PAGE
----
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Is Free Healthcare Really Free At GMCH?

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STAFF REPORTER

GUWAHATI: The Gauhati Medical College & Hospital (GMCH) claims to have the best of doctors. The Assam Government has spent a huge amount of money to make the hospital enable to deliver the best & affordable healthcare service. People come from different parts of the State to the hospital with a hope to get their ailments cured.

But the million dollar question is whether the GMCH has been able to come up to its expectations at a time when Dispur going overboard by claiming that the hospital will be even better than the AIIMS in the years to come.

Health and Family Welfare Minister Himanta Biswa Sarma has announced multiple free healthcare schemes in the recent years and claimed that even the poorest of the poor can access to quality healthcare in government hospitals. But patients and their relatives visiting the GMCH could realize the mockery and irony of the so-called free healthcare schemes. Right from syringe, injection, bandage to medicines patient have to purchase everything at their own cost to ensure their treatment at GMCH.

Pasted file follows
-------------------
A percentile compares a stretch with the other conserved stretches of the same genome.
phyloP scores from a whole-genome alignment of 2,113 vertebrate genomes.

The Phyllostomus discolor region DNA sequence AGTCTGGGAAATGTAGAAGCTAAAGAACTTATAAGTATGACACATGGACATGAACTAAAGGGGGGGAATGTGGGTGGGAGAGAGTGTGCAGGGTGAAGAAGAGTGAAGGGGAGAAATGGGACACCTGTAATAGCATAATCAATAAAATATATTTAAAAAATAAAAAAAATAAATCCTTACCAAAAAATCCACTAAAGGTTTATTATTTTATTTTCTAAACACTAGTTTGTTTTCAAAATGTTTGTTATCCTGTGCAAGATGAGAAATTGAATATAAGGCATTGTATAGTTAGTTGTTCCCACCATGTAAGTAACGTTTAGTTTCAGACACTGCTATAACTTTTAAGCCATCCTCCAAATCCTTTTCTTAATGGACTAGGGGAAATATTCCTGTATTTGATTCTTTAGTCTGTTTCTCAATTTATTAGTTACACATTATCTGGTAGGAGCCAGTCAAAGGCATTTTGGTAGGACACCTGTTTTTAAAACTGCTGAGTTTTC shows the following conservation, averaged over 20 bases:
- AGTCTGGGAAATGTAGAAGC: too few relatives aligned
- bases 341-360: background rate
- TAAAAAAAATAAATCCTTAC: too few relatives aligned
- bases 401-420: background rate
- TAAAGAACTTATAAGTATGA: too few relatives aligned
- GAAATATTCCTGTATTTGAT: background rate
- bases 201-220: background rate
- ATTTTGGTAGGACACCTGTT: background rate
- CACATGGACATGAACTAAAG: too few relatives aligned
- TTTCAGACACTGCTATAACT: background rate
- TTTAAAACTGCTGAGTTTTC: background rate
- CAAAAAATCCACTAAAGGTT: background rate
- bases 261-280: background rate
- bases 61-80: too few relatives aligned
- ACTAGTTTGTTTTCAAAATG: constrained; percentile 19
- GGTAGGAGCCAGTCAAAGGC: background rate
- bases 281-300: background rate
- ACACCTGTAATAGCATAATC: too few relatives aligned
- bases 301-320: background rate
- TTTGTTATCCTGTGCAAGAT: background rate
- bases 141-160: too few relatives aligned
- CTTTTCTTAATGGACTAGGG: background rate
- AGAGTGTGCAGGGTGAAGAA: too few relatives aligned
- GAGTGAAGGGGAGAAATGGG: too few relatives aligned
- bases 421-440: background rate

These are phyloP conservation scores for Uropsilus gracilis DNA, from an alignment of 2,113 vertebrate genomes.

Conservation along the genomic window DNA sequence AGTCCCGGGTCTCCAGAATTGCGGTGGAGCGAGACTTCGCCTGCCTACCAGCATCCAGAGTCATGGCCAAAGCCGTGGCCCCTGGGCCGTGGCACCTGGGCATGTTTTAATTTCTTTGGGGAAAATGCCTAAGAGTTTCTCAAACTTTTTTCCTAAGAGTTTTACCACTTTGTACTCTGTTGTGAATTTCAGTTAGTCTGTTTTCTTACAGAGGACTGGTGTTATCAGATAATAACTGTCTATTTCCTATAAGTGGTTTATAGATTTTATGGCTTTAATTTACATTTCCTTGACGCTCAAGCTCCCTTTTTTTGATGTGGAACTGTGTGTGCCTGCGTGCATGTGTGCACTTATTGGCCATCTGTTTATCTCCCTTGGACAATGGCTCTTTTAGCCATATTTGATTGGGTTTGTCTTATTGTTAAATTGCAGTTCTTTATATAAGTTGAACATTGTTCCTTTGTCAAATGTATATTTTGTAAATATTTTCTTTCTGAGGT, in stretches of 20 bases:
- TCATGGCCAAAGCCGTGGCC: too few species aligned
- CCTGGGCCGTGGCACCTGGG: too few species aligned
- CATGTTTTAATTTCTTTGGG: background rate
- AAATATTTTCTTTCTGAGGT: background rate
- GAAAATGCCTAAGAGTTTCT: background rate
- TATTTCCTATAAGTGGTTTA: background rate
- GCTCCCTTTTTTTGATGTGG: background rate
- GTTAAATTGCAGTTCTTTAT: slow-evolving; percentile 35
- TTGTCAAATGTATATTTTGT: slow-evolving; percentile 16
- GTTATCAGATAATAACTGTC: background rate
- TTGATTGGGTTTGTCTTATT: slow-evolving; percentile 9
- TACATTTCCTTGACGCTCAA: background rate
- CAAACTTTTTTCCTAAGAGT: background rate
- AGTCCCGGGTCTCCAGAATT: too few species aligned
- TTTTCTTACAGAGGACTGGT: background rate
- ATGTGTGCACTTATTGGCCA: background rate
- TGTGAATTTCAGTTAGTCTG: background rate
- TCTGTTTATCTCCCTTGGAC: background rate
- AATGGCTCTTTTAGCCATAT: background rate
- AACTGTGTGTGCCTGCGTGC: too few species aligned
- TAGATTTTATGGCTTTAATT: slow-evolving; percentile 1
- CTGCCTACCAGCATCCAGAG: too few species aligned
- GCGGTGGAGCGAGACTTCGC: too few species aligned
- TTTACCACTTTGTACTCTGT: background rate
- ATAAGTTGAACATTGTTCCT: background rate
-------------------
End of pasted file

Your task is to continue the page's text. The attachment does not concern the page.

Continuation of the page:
“My son is undergoing treatment at an ICU since a week. I have so far purchased medicines nearly Rs 50,000. Medicines prescribed by doctors are not available at the central pharmacy of GMCH. Few medicines I am purchasing at discounted rates from Amrit pharmacy at the hospital. Even though Amrit pharmacies are supposed to sell generic drugs at very cheap prices, the same pharmacy at GMCH are selling all costly branded medicines. I am purchasing most of the medicines from private pharmacies situated outside GMCH,” Babul Bora (name changed) alleged.

Bora said he could have saved huge amount money in case the Amrit pharmacy at GMCH sells all generic medicines.

 Babul Bora is not alone. Majority of those visiting different departments at GMCH for treatment are airing similar grievances.

“Nothing is free here. We have to purchase everything. All surgical kits have to be purchased before a surgery is conducted in any department. At a time when the government is trying to promote institutional deliveries, pregnant women have to spend a good amount of money at the gynecology department to give birth to their babies,” Haidor Ali (name changed) whose wife recently delivered a baby boy, alleged. Ali alleged that he has heard that a section of doctors of GMCH has an understanding with private pharmacies and thus prescribe those medicines which available only in those pharmacies.

Patients have many other grievances. “The government has created modern infrastructures, facilities and installed equipments at GMCH in the recent years. But despite creating facilities such as modern operation theaters nothing much has improved when it comes to treatment and behavior of a section of doctors. Junior doctors and PG students are engaged to see majority of patients. I am undergoing treatment at GMCH for past four days and not a single senior & experienced doctor has so far come to see me,” Sangeeta Haloi(name changed) said.